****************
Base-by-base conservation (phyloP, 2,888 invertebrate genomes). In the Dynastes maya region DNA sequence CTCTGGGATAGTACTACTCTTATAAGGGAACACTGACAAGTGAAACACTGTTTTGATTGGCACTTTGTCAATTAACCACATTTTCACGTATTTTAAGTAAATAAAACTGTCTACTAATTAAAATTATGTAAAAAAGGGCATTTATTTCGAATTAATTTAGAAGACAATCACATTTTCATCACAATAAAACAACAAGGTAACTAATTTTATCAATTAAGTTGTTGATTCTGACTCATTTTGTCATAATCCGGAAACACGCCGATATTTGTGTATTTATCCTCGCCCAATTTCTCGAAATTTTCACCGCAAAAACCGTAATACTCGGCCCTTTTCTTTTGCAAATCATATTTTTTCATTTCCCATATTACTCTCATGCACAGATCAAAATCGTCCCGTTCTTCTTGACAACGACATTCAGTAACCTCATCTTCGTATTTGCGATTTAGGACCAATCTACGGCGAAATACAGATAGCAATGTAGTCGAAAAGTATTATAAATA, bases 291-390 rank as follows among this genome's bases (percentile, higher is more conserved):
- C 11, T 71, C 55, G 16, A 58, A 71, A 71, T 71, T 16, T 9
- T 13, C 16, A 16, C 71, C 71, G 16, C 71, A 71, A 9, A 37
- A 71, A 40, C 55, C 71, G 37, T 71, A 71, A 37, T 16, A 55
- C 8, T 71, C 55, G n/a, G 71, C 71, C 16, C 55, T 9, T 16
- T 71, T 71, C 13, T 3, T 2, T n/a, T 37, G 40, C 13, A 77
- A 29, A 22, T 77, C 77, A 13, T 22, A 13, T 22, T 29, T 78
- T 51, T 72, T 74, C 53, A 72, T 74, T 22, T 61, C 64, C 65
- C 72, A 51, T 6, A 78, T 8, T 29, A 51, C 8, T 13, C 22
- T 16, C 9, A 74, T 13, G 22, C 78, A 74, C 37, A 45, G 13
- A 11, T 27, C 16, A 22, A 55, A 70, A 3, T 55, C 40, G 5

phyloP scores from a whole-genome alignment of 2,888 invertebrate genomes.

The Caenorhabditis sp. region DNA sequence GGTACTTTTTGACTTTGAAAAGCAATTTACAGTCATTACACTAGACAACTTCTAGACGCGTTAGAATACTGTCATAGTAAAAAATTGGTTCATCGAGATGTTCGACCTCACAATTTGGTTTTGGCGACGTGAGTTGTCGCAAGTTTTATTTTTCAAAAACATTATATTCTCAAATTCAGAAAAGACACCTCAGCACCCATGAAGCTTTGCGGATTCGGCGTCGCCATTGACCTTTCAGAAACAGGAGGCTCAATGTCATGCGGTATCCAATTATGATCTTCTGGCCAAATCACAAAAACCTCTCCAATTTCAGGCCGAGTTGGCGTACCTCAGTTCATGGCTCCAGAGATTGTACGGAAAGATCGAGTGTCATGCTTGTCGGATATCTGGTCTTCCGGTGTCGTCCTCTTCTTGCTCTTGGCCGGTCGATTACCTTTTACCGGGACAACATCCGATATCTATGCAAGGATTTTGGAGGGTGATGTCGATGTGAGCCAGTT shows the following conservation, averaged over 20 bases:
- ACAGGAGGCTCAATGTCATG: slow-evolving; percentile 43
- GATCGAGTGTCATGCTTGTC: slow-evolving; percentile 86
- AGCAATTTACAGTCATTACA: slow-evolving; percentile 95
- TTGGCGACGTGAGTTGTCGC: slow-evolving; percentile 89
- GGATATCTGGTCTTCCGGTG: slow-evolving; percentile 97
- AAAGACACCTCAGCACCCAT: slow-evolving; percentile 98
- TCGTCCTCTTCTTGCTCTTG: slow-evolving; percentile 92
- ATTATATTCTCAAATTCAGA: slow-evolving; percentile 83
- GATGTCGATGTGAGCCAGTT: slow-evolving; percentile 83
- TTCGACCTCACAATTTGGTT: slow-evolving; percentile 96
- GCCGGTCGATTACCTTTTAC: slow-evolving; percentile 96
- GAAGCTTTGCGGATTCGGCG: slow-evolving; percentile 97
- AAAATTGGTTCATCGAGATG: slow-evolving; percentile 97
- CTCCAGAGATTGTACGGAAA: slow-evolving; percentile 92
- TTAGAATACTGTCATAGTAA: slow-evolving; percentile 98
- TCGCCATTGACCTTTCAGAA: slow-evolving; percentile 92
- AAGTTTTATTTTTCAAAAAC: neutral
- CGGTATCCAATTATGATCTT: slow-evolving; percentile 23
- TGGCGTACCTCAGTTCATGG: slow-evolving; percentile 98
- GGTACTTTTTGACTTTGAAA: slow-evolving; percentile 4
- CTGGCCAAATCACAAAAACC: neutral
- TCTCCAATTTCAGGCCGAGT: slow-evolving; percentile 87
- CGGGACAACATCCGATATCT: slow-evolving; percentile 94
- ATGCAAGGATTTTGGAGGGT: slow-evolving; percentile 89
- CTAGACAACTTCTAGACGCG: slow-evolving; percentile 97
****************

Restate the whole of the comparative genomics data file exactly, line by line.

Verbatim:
Base-by-base conservation (phyloP, 2,888 invertebrate genomes). In the Dynastes maya region DNA sequence CTCTGGGATAGTACTACTCTTATAAGGGAACACTGACAAGTGAAACACTGTTTTGATTGGCACTTTGTCAATTAACCACATTTTCACGTATTTTAAGTAAATAAAACTGTCTACTAATTAAAATTATGTAAAAAAGGGCATTTATTTCGAATTAATTTAGAAGACAATCACATTTTCATCACAATAAAACAACAAGGTAACTAATTTTATCAATTAAGTTGTTGATTCTGACTCATTTTGTCATAATCCGGAAACACGCCGATATTTGTGTATTTATCCTCGCCCAATTTCTCGAAATTTTCACCGCAAAAACCGTAATACTCGGCCCTTTTCTTTTGCAAATCATATTTTTTCATTTCCCATATTACTCTCATGCACAGATCAAAATCGTCCCGTTCTTCTTGACAACGACATTCAGTAACCTCATCTTCGTATTTGCGATTTAGGACCAATCTACGGCGAAATACAGATAGCAATGTAGTCGAAAAGTATTATAAATA, bases 291-390 rank as follows among this genome's bases (percentile, higher is more conserved):
- C 11, T 71, C 55, G 16, A 58, A 71, A 71, T 71, T 16, T 9
- T 13, C 16, A 16, C 71, C 71, G 16, C 71, A 71, A 9, A 37
- A 71, A 40, C 55, C 71, G 37, T 71, A 71, A 37, T 16, A 55
- C 8, T 71, C 55, G n/a, G 71, C 71, C 16, C 55, T 9, T 16
- T 71, T 71, C 13, T 3, T 2, T n/a, T 37, G 40, C 13, A 77
- A 29, A 22, T 77, C 77, A 13, T 22, A 13, T 22, T 29, T 78
- T 51, T 72, T 74, C 53, A 72, T 74, T 22, T 61, C 64, C 65
- C 72, A 51, T 6, A 78, T 8, T 29, A 51, C 8, T 13, C 22
- T 16, C 9, A 74, T 13, G 22, C 78, A 74, C 37, A 45, G 13
- A 11, T 27, C 16, A 22, A 55, A 70, A 3, T 55, C 40, G 5

phyloP scores from a whole-genome alignment of 2,888 invertebrate genomes.

The Caenorhabditis sp. region DNA sequence GGTACTTTTTGACTTTGAAAAGCAATTTACAGTCATTACACTAGACAACTTCTAGACGCGTTAGAATACTGTCATAGTAAAAAATTGGTTCATCGAGATGTTCGACCTCACAATTTGGTTTTGGCGACGTGAGTTGTCGCAAGTTTTATTTTTCAAAAACATTATATTCTCAAATTCAGAAAAGACACCTCAGCACCCATGAAGCTTTGCGGATTCGGCGTCGCCATTGACCTTTCAGAAACAGGAGGCTCAATGTCATGCGGTATCCAATTATGATCTTCTGGCCAAATCACAAAAACCTCTCCAATTTCAGGCCGAGTTGGCGTACCTCAGTTCATGGCTCCAGAGATTGTACGGAAAGATCGAGTGTCATGCTTGTCGGATATCTGGTCTTCCGGTGTCGTCCTCTTCTTGCTCTTGGCCGGTCGATTACCTTTTACCGGGACAACATCCGATATCTATGCAAGGATTTTGGAGGGTGATGTCGATGTGAGCCAGTT shows the following conservation, averaged over 20 bases:
- ACAGGAGGCTCAATGTCATG: slow-evolving; percentile 43
- GATCGAGTGTCATGCTTGTC: slow-evolving; percentile 86
- AGCAATTTACAGTCATTACA: slow-evolving; percentile 95
- TTGGCGACGTGAGTTGTCGC: slow-evolving; percentile 89
- GGATATCTGGTCTTCCGGTG: slow-evolving; percentile 97
- AAAGACACCTCAGCACCCAT: slow-evolving; percentile 98
- TCGTCCTCTTCTTGCTCTTG: slow-evolving; percentile 92
- ATTATATTCTCAAATTCAGA: slow-evolving; percentile 83
- GATGTCGATGTGAGCCAGTT: slow-evolving; percentile 83
- TTCGACCTCACAATTTGGTT: slow-evolving; percentile 96
- GCCGGTCGATTACCTTTTAC: slow-evolving; percentile 96
- GAAGCTTTGCGGATTCGGCG: slow-evolving; percentile 97
- AAAATTGGTTCATCGAGATG: slow-evolving; percentile 97
- CTCCAGAGATTGTACGGAAA: slow-evolving; percentile 92
- TTAGAATACTGTCATAGTAA: slow-evolving; percentile 98
- TCGCCATTGACCTTTCAGAA: slow-evolving; percentile 92
- AAGTTTTATTTTTCAAAAAC: neutral
- CGGTATCCAATTATGATCTT: slow-evolving; percentile 23
- TGGCGTACCTCAGTTCATGG: slow-evolving; percentile 98
- GGTACTTTTTGACTTTGAAA: slow-evolving; percentile 4
- CTGGCCAAATCACAAAAACC: neutral
- TCTCCAATTTCAGGCCGAGT: slow-evolving; percentile 87
- CGGGACAACATCCGATATCT: slow-evolving; percentile 94
- ATGCAAGGATTTTGGAGGGT: slow-evolving; percentile 89
- CTAGACAACTTCTAGACGCG: slow-evolving; percentile 97